Toyota is miles ahead of any other car manufacturer when it comes to Twitter, according to research from Auto Trader and social media analytics platform BirdSong.
Partly due to strong engagement outside normal office hours, Toyota scored 76 points on a collation of metrics including presence, engagement and activity - 21 points ahead of second place Nissan, followed by Citroen and Fiat.
Auto Trader market research director Nick King said: “With 64% of a car buyers’ research happening after 6pm it makes absolute sense to have a social media strategy that does not switch off after 5pm or at weekends. Out of hours multi-screening is now the norm and brands that ignore this fundamental change in buying behaviour will start to lose ground to trail-blazers like Toyota.”
The research also looked at the franchise network and independent dealers. Porsche Retail Group’s @PorscheRetail topped the franchise leader board with a BirdSong Twitter score of 50, with second and third spots were taken by Arnold Clark and Pendragon.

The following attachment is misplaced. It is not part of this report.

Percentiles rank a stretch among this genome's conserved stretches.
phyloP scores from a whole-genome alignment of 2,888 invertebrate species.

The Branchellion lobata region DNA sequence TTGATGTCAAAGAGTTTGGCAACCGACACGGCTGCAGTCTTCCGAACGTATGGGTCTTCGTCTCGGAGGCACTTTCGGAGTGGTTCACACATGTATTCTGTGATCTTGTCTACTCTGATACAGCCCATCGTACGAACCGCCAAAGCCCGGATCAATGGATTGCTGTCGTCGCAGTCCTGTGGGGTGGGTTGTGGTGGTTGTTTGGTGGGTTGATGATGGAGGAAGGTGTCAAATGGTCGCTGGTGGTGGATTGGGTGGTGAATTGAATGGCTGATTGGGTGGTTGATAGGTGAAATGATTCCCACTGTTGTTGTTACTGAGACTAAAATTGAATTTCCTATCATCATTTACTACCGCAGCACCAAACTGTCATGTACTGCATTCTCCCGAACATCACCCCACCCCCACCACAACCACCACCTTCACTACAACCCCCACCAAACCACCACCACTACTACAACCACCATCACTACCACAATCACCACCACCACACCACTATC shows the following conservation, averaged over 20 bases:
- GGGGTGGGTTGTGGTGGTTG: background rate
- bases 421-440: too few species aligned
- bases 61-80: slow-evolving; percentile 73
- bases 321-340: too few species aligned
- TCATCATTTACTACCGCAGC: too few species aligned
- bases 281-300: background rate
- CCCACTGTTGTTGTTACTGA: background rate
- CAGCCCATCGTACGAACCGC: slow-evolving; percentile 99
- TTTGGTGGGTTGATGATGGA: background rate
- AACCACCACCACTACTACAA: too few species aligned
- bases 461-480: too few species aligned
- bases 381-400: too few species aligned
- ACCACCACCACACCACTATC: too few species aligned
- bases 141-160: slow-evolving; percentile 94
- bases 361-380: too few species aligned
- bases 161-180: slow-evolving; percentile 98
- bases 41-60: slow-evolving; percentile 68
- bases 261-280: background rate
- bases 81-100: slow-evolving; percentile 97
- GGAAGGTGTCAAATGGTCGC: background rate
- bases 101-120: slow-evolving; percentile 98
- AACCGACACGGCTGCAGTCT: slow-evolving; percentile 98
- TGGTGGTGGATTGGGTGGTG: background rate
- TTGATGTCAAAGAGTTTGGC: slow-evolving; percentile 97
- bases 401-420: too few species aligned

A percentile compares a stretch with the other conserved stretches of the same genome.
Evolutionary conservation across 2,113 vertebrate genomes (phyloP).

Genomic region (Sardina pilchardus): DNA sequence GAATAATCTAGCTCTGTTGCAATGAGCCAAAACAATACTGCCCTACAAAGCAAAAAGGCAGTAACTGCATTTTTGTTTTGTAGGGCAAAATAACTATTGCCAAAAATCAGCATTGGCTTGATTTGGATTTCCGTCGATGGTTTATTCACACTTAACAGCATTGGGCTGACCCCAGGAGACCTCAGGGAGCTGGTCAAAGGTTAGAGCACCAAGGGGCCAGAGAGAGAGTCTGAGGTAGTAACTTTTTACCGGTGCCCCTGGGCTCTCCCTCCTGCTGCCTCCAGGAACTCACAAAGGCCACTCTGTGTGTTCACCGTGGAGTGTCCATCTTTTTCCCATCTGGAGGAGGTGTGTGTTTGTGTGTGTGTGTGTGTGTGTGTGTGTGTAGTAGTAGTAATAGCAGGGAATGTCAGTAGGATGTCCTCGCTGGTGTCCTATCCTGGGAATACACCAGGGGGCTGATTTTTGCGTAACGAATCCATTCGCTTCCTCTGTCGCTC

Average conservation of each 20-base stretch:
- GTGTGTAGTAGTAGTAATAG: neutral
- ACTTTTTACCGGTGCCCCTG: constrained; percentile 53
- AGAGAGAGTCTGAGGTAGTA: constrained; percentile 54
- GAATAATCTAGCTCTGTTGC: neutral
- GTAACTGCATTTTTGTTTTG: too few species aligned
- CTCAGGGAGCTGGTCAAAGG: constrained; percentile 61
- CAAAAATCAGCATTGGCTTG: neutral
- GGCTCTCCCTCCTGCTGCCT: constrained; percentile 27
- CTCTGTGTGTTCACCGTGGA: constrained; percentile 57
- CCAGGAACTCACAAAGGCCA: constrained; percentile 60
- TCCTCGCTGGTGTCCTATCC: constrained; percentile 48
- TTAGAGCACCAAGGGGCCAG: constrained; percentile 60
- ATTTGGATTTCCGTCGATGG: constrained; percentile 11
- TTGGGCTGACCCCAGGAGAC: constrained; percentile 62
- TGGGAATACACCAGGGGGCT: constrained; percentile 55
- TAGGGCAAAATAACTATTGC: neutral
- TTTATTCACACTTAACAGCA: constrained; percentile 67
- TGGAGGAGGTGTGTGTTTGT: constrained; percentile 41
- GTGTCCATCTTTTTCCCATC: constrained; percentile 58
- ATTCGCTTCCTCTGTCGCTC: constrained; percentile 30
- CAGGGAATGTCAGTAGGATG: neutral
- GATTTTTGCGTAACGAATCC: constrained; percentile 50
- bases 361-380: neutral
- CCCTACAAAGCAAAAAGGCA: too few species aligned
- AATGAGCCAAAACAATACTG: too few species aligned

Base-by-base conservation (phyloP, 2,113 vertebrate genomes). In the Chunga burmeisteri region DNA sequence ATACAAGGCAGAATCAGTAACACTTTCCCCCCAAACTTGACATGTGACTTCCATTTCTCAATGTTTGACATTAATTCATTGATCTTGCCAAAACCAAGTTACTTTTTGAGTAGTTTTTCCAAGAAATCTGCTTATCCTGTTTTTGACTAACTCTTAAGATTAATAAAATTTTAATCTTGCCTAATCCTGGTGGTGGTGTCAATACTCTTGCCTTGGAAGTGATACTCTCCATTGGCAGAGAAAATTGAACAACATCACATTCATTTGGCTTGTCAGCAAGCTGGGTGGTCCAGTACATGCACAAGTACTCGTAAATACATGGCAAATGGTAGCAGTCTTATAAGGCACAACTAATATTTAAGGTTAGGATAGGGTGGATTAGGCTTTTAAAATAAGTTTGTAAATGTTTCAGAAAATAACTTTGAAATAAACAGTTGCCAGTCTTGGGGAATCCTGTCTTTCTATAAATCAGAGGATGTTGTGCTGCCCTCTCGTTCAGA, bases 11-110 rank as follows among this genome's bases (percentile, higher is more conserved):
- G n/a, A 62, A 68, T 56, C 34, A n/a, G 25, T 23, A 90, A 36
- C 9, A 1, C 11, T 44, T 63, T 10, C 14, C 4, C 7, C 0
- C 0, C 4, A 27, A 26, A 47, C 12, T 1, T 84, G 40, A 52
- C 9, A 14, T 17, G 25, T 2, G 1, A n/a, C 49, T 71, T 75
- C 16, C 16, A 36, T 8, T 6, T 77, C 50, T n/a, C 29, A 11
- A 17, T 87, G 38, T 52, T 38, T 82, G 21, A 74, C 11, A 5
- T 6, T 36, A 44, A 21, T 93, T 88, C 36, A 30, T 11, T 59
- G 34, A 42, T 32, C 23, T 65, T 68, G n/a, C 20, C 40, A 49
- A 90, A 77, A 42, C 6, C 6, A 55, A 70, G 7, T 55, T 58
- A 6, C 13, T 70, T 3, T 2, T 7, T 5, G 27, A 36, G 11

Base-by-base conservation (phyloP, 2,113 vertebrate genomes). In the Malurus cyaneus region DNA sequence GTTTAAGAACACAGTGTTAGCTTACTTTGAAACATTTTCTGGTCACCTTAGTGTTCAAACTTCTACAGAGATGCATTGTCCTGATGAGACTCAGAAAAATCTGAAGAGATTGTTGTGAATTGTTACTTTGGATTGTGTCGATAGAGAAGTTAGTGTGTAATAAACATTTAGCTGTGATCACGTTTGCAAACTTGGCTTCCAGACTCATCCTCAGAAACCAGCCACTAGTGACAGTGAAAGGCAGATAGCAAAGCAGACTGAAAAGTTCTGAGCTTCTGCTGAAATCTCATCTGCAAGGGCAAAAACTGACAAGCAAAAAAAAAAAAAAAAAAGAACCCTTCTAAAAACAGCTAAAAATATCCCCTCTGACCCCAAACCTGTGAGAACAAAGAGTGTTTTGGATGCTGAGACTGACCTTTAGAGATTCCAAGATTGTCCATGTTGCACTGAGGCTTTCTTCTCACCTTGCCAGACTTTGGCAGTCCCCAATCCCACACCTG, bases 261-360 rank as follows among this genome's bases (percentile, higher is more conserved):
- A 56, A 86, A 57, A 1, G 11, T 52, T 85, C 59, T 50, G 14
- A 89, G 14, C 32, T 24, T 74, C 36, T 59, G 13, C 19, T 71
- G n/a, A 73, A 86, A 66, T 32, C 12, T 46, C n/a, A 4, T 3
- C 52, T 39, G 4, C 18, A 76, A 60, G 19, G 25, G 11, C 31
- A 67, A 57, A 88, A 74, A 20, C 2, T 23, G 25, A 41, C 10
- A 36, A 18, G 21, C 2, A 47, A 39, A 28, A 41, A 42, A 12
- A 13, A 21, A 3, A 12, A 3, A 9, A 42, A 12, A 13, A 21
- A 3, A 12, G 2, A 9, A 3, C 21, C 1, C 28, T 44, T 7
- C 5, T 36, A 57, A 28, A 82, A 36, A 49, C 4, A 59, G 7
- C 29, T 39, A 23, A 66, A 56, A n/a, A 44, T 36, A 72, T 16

Consultant and former business development director at Auto Trader, who worked with BirdSong to compile the research, Jim Haysom said: “The largest franchise groups typically have numerous accounts, some managing over 20 profiles covering different franchises and locations, and that can potentially lead to problems.
“Dealers should focus on creating a social strategy and fully committing to it for all profiles. The best campaigns can be spoiled if dealers are tweeting the wrong type of content to the wrong audience at the wrong time.”
Completing the study, Imperial Cars of Swanwick took first place among the independents, followed by Fords of Winsford and Carcraft.
How BirdSong Twitter research is done
BirdSong’s Twitter analytics research assesses an account and scores it on aspects such as how often you tweet, how engaging you are with your followers and people you follow, how often you respond to tweets, how often you retweet engaging content etc. A single score out of 100 is then generated.
Check out full results of the research below. (Statistics correct as at October 17, 2014).